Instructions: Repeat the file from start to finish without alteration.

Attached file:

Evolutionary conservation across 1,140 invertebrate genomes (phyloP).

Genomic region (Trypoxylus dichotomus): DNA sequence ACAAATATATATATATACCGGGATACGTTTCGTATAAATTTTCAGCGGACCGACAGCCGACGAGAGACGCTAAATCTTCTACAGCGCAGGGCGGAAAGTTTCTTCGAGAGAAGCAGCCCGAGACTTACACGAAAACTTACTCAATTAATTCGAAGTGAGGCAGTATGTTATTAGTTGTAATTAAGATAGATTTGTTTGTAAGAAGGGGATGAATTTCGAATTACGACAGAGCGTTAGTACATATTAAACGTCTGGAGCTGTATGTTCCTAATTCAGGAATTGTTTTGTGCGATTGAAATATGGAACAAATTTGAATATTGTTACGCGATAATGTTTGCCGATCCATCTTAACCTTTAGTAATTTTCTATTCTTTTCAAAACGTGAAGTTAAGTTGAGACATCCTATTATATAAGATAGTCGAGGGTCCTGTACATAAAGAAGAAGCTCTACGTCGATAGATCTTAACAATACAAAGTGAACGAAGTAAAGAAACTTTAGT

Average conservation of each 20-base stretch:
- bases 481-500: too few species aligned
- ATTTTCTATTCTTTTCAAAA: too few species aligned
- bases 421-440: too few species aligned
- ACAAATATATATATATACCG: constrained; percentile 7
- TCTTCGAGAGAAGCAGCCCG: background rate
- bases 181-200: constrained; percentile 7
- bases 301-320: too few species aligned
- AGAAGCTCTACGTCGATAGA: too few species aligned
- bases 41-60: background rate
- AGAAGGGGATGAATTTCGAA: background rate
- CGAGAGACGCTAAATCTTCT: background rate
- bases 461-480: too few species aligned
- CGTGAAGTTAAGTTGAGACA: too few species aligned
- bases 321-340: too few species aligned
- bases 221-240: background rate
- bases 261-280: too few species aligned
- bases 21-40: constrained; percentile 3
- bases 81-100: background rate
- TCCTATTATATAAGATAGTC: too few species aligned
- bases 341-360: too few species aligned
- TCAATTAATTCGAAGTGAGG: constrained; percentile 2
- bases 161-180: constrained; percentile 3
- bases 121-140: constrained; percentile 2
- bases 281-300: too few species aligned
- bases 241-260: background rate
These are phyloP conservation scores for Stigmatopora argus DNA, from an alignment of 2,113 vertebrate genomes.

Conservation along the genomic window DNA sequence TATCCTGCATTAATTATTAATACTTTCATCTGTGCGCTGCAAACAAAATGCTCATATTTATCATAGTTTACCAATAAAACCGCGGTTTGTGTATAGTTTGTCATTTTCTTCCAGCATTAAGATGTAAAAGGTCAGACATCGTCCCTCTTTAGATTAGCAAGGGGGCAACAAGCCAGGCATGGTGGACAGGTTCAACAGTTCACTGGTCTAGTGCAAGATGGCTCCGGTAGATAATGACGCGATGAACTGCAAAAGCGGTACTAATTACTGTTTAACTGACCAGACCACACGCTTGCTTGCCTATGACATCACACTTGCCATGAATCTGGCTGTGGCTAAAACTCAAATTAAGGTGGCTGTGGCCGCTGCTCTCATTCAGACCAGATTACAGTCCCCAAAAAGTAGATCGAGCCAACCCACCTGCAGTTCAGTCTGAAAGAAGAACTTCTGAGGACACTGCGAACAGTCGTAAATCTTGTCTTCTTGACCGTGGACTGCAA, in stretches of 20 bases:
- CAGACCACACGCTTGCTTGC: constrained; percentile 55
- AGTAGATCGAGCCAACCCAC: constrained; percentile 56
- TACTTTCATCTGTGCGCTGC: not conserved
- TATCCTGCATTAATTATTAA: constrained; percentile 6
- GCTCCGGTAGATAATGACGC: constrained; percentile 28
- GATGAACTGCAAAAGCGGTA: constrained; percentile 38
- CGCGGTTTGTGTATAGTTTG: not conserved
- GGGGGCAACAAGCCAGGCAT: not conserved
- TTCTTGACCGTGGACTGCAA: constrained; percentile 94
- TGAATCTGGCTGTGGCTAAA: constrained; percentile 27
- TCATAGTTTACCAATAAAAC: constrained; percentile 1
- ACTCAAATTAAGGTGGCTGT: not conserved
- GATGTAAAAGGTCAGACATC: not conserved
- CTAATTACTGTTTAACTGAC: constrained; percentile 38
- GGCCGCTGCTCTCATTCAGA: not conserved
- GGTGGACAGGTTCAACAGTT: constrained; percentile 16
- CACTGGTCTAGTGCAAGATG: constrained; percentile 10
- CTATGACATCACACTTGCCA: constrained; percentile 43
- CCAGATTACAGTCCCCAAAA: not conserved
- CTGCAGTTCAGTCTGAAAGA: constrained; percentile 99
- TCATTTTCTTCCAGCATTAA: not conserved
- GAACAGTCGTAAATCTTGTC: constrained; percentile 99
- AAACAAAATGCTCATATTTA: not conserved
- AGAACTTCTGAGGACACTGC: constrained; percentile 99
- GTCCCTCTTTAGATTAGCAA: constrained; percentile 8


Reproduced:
Evolutionary conservation across 1,140 invertebrate genomes (phyloP).

Genomic region (Trypoxylus dichotomus): DNA sequence ACAAATATATATATATACCGGGATACGTTTCGTATAAATTTTCAGCGGACCGACAGCCGACGAGAGACGCTAAATCTTCTACAGCGCAGGGCGGAAAGTTTCTTCGAGAGAAGCAGCCCGAGACTTACACGAAAACTTACTCAATTAATTCGAAGTGAGGCAGTATGTTATTAGTTGTAATTAAGATAGATTTGTTTGTAAGAAGGGGATGAATTTCGAATTACGACAGAGCGTTAGTACATATTAAACGTCTGGAGCTGTATGTTCCTAATTCAGGAATTGTTTTGTGCGATTGAAATATGGAACAAATTTGAATATTGTTACGCGATAATGTTTGCCGATCCATCTTAACCTTTAGTAATTTTCTATTCTTTTCAAAACGTGAAGTTAAGTTGAGACATCCTATTATATAAGATAGTCGAGGGTCCTGTACATAAAGAAGAAGCTCTACGTCGATAGATCTTAACAATACAAAGTGAACGAAGTAAAGAAACTTTAGT

Average conservation of each 20-base stretch:
- bases 481-500: too few species aligned
- ATTTTCTATTCTTTTCAAAA: too few species aligned
- bases 421-440: too few species aligned
- ACAAATATATATATATACCG: constrained; percentile 7
- TCTTCGAGAGAAGCAGCCCG: background rate
- bases 181-200: constrained; percentile 7
- bases 301-320: too few species aligned
- AGAAGCTCTACGTCGATAGA: too few species aligned
- bases 41-60: background rate
- AGAAGGGGATGAATTTCGAA: background rate
- CGAGAGACGCTAAATCTTCT: background rate
- bases 461-480: too few species aligned
- CGTGAAGTTAAGTTGAGACA: too few species aligned
- bases 321-340: too few species aligned
- bases 221-240: background rate
- bases 261-280: too few species aligned
- bases 21-40: constrained; percentile 3
- bases 81-100: background rate
- TCCTATTATATAAGATAGTC: too few species aligned
- bases 341-360: too few species aligned
- TCAATTAATTCGAAGTGAGG: constrained; percentile 2
- bases 161-180: constrained; percentile 3
- bases 121-140: constrained; percentile 2
- bases 281-300: too few species aligned
- bases 241-260: background rate
These are phyloP conservation scores for Stigmatopora argus DNA, from an alignment of 2,113 vertebrate genomes.

Conservation along the genomic window DNA sequence TATCCTGCATTAATTATTAATACTTTCATCTGTGCGCTGCAAACAAAATGCTCATATTTATCATAGTTTACCAATAAAACCGCGGTTTGTGTATAGTTTGTCATTTTCTTCCAGCATTAAGATGTAAAAGGTCAGACATCGTCCCTCTTTAGATTAGCAAGGGGGCAACAAGCCAGGCATGGTGGACAGGTTCAACAGTTCACTGGTCTAGTGCAAGATGGCTCCGGTAGATAATGACGCGATGAACTGCAAAAGCGGTACTAATTACTGTTTAACTGACCAGACCACACGCTTGCTTGCCTATGACATCACACTTGCCATGAATCTGGCTGTGGCTAAAACTCAAATTAAGGTGGCTGTGGCCGCTGCTCTCATTCAGACCAGATTACAGTCCCCAAAAAGTAGATCGAGCCAACCCACCTGCAGTTCAGTCTGAAAGAAGAACTTCTGAGGACACTGCGAACAGTCGTAAATCTTGTCTTCTTGACCGTGGACTGCAA, in stretches of 20 bases:
- CAGACCACACGCTTGCTTGC: constrained; percentile 55
- AGTAGATCGAGCCAACCCAC: constrained; percentile 56
- TACTTTCATCTGTGCGCTGC: not conserved
- TATCCTGCATTAATTATTAA: constrained; percentile 6
- GCTCCGGTAGATAATGACGC: constrained; percentile 28
- GATGAACTGCAAAAGCGGTA: constrained; percentile 38
- CGCGGTTTGTGTATAGTTTG: not conserved
- GGGGGCAACAAGCCAGGCAT: not conserved
- TTCTTGACCGTGGACTGCAA: constrained; percentile 94
- TGAATCTGGCTGTGGCTAAA: constrained; percentile 27
- TCATAGTTTACCAATAAAAC: constrained; percentile 1
- ACTCAAATTAAGGTGGCTGT: not conserved
- GATGTAAAAGGTCAGACATC: not conserved
- CTAATTACTGTTTAACTGAC: constrained; percentile 38
- GGCCGCTGCTCTCATTCAGA: not conserved
- GGTGGACAGGTTCAACAGTT: constrained; percentile 16
- CACTGGTCTAGTGCAAGATG: constrained; percentile 10
- CTATGACATCACACTTGCCA: constrained; percentile 43
- CCAGATTACAGTCCCCAAAA: not conserved
- CTGCAGTTCAGTCTGAAAGA: constrained; percentile 99
- TCATTTTCTTCCAGCATTAA: not conserved
- GAACAGTCGTAAATCTTGTC: constrained; percentile 99
- AAACAAAATGCTCATATTTA: not conserved
- AGAACTTCTGAGGACACTGC: constrained; percentile 99
- GTCCCTCTTTAGATTAGCAA: constrained; percentile 8